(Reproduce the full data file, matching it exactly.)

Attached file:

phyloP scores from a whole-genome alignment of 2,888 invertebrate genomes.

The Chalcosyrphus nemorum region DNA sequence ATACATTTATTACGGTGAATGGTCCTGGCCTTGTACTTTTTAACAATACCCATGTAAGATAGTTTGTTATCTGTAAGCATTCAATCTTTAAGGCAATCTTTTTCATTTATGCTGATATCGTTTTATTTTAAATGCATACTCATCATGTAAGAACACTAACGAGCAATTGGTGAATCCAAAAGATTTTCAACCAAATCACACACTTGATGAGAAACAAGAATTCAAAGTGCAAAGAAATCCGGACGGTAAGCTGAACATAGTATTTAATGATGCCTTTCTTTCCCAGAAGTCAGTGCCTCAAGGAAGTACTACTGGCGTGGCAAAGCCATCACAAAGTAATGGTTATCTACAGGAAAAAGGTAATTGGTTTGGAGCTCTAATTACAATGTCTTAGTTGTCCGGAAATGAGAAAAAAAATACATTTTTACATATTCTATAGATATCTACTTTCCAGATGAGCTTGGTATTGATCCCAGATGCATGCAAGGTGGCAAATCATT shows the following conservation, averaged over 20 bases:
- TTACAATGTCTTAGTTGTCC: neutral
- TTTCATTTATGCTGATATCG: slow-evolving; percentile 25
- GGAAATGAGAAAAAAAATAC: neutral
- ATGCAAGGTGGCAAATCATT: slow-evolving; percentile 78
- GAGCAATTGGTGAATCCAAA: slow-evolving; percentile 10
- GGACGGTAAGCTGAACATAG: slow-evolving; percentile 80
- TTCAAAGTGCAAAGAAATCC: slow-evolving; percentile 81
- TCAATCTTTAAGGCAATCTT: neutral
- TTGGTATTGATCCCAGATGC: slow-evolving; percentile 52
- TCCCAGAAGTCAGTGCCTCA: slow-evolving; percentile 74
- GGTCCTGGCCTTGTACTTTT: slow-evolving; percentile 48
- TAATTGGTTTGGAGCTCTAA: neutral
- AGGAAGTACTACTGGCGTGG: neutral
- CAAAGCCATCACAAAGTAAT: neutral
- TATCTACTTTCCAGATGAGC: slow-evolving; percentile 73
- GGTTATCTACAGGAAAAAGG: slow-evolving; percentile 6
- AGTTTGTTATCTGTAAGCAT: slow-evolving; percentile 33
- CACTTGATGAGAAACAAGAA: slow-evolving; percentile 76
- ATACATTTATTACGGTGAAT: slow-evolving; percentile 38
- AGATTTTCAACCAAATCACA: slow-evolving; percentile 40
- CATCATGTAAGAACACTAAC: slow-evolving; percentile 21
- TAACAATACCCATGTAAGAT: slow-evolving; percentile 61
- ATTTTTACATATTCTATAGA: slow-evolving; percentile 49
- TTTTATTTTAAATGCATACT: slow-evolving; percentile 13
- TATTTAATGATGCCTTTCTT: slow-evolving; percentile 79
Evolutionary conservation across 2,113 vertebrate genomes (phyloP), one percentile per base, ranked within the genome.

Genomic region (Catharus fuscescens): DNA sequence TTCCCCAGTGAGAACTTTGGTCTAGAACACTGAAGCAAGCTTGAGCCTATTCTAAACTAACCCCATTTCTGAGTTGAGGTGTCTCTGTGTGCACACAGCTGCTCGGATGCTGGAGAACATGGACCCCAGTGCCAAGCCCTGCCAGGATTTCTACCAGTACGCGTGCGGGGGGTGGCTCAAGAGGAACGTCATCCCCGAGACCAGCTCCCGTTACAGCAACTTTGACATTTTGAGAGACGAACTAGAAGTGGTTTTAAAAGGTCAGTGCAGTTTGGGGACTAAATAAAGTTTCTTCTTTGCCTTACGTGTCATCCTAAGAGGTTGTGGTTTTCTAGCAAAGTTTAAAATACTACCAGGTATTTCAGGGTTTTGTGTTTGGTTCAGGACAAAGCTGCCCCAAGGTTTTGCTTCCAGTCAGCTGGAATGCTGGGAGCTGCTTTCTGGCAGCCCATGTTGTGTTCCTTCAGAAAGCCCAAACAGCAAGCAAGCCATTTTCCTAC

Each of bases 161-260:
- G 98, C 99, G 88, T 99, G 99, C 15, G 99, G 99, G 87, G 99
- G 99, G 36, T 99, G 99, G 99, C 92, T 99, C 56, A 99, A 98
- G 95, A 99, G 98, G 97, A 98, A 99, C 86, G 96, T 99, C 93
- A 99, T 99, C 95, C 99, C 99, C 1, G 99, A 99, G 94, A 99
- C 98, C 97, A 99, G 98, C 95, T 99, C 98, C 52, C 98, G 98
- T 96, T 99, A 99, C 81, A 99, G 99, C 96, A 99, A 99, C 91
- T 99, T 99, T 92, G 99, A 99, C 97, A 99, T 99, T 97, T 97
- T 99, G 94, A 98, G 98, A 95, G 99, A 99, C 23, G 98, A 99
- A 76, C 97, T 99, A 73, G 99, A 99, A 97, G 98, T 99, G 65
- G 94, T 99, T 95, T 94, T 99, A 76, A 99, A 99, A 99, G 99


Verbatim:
phyloP scores from a whole-genome alignment of 2,888 invertebrate genomes.

The Chalcosyrphus nemorum region DNA sequence ATACATTTATTACGGTGAATGGTCCTGGCCTTGTACTTTTTAACAATACCCATGTAAGATAGTTTGTTATCTGTAAGCATTCAATCTTTAAGGCAATCTTTTTCATTTATGCTGATATCGTTTTATTTTAAATGCATACTCATCATGTAAGAACACTAACGAGCAATTGGTGAATCCAAAAGATTTTCAACCAAATCACACACTTGATGAGAAACAAGAATTCAAAGTGCAAAGAAATCCGGACGGTAAGCTGAACATAGTATTTAATGATGCCTTTCTTTCCCAGAAGTCAGTGCCTCAAGGAAGTACTACTGGCGTGGCAAAGCCATCACAAAGTAATGGTTATCTACAGGAAAAAGGTAATTGGTTTGGAGCTCTAATTACAATGTCTTAGTTGTCCGGAAATGAGAAAAAAAATACATTTTTACATATTCTATAGATATCTACTTTCCAGATGAGCTTGGTATTGATCCCAGATGCATGCAAGGTGGCAAATCATT shows the following conservation, averaged over 20 bases:
- TTACAATGTCTTAGTTGTCC: neutral
- TTTCATTTATGCTGATATCG: slow-evolving; percentile 25
- GGAAATGAGAAAAAAAATAC: neutral
- ATGCAAGGTGGCAAATCATT: slow-evolving; percentile 78
- GAGCAATTGGTGAATCCAAA: slow-evolving; percentile 10
- GGACGGTAAGCTGAACATAG: slow-evolving; percentile 80
- TTCAAAGTGCAAAGAAATCC: slow-evolving; percentile 81
- TCAATCTTTAAGGCAATCTT: neutral
- TTGGTATTGATCCCAGATGC: slow-evolving; percentile 52
- TCCCAGAAGTCAGTGCCTCA: slow-evolving; percentile 74
- GGTCCTGGCCTTGTACTTTT: slow-evolving; percentile 48
- TAATTGGTTTGGAGCTCTAA: neutral
- AGGAAGTACTACTGGCGTGG: neutral
- CAAAGCCATCACAAAGTAAT: neutral
- TATCTACTTTCCAGATGAGC: slow-evolving; percentile 73
- GGTTATCTACAGGAAAAAGG: slow-evolving; percentile 6
- AGTTTGTTATCTGTAAGCAT: slow-evolving; percentile 33
- CACTTGATGAGAAACAAGAA: slow-evolving; percentile 76
- ATACATTTATTACGGTGAAT: slow-evolving; percentile 38
- AGATTTTCAACCAAATCACA: slow-evolving; percentile 40
- CATCATGTAAGAACACTAAC: slow-evolving; percentile 21
- TAACAATACCCATGTAAGAT: slow-evolving; percentile 61
- ATTTTTACATATTCTATAGA: slow-evolving; percentile 49
- TTTTATTTTAAATGCATACT: slow-evolving; percentile 13
- TATTTAATGATGCCTTTCTT: slow-evolving; percentile 79
Evolutionary conservation across 2,113 vertebrate genomes (phyloP), one percentile per base, ranked within the genome.

Genomic region (Catharus fuscescens): DNA sequence TTCCCCAGTGAGAACTTTGGTCTAGAACACTGAAGCAAGCTTGAGCCTATTCTAAACTAACCCCATTTCTGAGTTGAGGTGTCTCTGTGTGCACACAGCTGCTCGGATGCTGGAGAACATGGACCCCAGTGCCAAGCCCTGCCAGGATTTCTACCAGTACGCGTGCGGGGGGTGGCTCAAGAGGAACGTCATCCCCGAGACCAGCTCCCGTTACAGCAACTTTGACATTTTGAGAGACGAACTAGAAGTGGTTTTAAAAGGTCAGTGCAGTTTGGGGACTAAATAAAGTTTCTTCTTTGCCTTACGTGTCATCCTAAGAGGTTGTGGTTTTCTAGCAAAGTTTAAAATACTACCAGGTATTTCAGGGTTTTGTGTTTGGTTCAGGACAAAGCTGCCCCAAGGTTTTGCTTCCAGTCAGCTGGAATGCTGGGAGCTGCTTTCTGGCAGCCCATGTTGTGTTCCTTCAGAAAGCCCAAACAGCAAGCAAGCCATTTTCCTAC

Each of bases 161-260:
- G 98, C 99, G 88, T 99, G 99, C 15, G 99, G 99, G 87, G 99
- G 99, G 36, T 99, G 99, G 99, C 92, T 99, C 56, A 99, A 98
- G 95, A 99, G 98, G 97, A 98, A 99, C 86, G 96, T 99, C 93
- A 99, T 99, C 95, C 99, C 99, C 1, G 99, A 99, G 94, A 99
- C 98, C 97, A 99, G 98, C 95, T 99, C 98, C 52, C 98, G 98
- T 96, T 99, A 99, C 81, A 99, G 99, C 96, A 99, A 99, C 91
- T 99, T 99, T 92, G 99, A 99, C 97, A 99, T 99, T 97, T 97
- T 99, G 94, A 98, G 98, A 95, G 99, A 99, C 23, G 98, A 99
- A 76, C 97, T 99, A 73, G 99, A 99, A 97, G 98, T 99, G 65
- G 94, T 99, T 95, T 94, T 99, A 76, A 99, A 99, A 99, G 99